“Can God forgive us for what we’ve done to this world?”
“Who can know the mind of God?”
Director Paul Schrader’s newest release, First Reformed, follows Richard Toller (Ethan Hawke), the reverend of a “souvenir” Dutch Reform church in up-state New York. Toller decides to commit to an experiment on his own accord. This experiment consists of recording an honest, hand-written diary entry every day of his thoughts and daily routines for an entire year- after which he will destroy the journal.
However, the entries in Toller’s journal become increasingly worrying following a lengthy discussion Toller has with Michael (Phillip Ettinger), a deeply troubled environmentalist, who only speaks with the Reverend at the request of Michael’s partner, Mary (Amanda Seyfried). Mary worries for Mike and wants him to speak with Toller to help ease his disparity with the tortured world we live in despite his lack of faith in God. When discussing all the potential environmental issues of the world that they will live to see, Mike claims that he doesn’t want Mary to birth a child into this destructive world, a not so subtle message for Mary to abort it. Toller’s faith in God, and humanity as a whole, is threatened by the ideas of Mike and his cause. His notions become conflicted and so begins a slowly burning fury in Toller, a disintegration of his initial self and an exploration of a new one.
Much like Paul Schrader’s writing efforts on Taxi Driver, Toller embodies a more muted Travis Bickle persona. There’s an underlying distaste for people in Toller, made clear with his frustrated interactions with his ex-wife, Esther. She works as the choir-leader of the First Reformed’s parent company Abundant Life, a much more successful and sophisticated place of praise which perhaps Toller is envious of. Toller and Esther ended their relationship due to the sudden death of their son, who passed away in Iraq after Toller encouraged hm to enlist. It’s clear that this loss is still hurting each of them, Toller especially, and ultimately is the reason why Michael’s disparity with the world resonates so personally with him as the film continues its spiralling self-destruction.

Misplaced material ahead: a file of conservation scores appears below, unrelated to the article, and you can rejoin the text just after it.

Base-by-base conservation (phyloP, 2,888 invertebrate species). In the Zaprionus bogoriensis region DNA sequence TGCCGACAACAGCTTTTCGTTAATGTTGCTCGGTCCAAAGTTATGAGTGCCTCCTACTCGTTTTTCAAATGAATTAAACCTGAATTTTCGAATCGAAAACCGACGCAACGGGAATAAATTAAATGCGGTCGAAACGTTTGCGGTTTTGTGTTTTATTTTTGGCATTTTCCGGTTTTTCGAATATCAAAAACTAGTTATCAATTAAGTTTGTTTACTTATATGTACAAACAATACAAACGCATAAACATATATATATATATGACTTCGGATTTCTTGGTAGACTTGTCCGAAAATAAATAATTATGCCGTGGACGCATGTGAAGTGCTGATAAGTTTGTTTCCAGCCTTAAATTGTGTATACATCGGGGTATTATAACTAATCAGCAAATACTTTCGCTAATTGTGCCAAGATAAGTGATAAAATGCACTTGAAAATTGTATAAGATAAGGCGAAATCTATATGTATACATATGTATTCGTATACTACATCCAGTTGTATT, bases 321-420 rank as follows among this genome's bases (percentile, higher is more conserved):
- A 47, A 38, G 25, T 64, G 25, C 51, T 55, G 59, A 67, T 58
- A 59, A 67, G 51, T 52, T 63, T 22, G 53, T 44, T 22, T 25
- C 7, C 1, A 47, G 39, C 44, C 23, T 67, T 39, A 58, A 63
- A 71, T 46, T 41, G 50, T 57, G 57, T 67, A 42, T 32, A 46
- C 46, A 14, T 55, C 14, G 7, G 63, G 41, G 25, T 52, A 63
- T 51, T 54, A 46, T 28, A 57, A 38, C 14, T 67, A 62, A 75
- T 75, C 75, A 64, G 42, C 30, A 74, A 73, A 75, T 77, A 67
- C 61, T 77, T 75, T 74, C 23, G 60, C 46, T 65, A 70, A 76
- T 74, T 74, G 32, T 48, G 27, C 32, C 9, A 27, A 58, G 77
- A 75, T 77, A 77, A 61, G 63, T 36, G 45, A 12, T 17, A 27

This film is important for several reasons. To me, its messages lies not in keeping faith in humanity but to reflect on humanity. Reflecting on what we, as a society, are doing to the world and refusing to think about the consequences of our actions. Its political themes are hard-hitting for certain but First Reformed for me, refuses to push any agendas on its audiences. Whether this reflection has any knock-on effect, is completely dependent on the audience member. Much like what Schrader said during an interview, the interpretation an audience member gets from First Reformed is just as valid as the next one. People who are not used to watching art-hose cinema may only see this film at face-value.
To me, First Reformed is an excellent thriller. It sunk its teeth into me and even now still refuses to loosen its jaw. Ethan Hawke gives the best performance of his career, the cinematography (that is shot in 1.33 aspect ratio) is impeccable and the overall narrative is faultless and relevant to world we currently live in. I would recommend this film for people who have a keen interests for disturbing art-house cinema, and especially for people who are fans of the films A24 have already been a part of (e.g. Hereditary, The Witch etc.)
First Reformed in available in select cinemas around the UK. Don’t miss it! Here’s the trailer.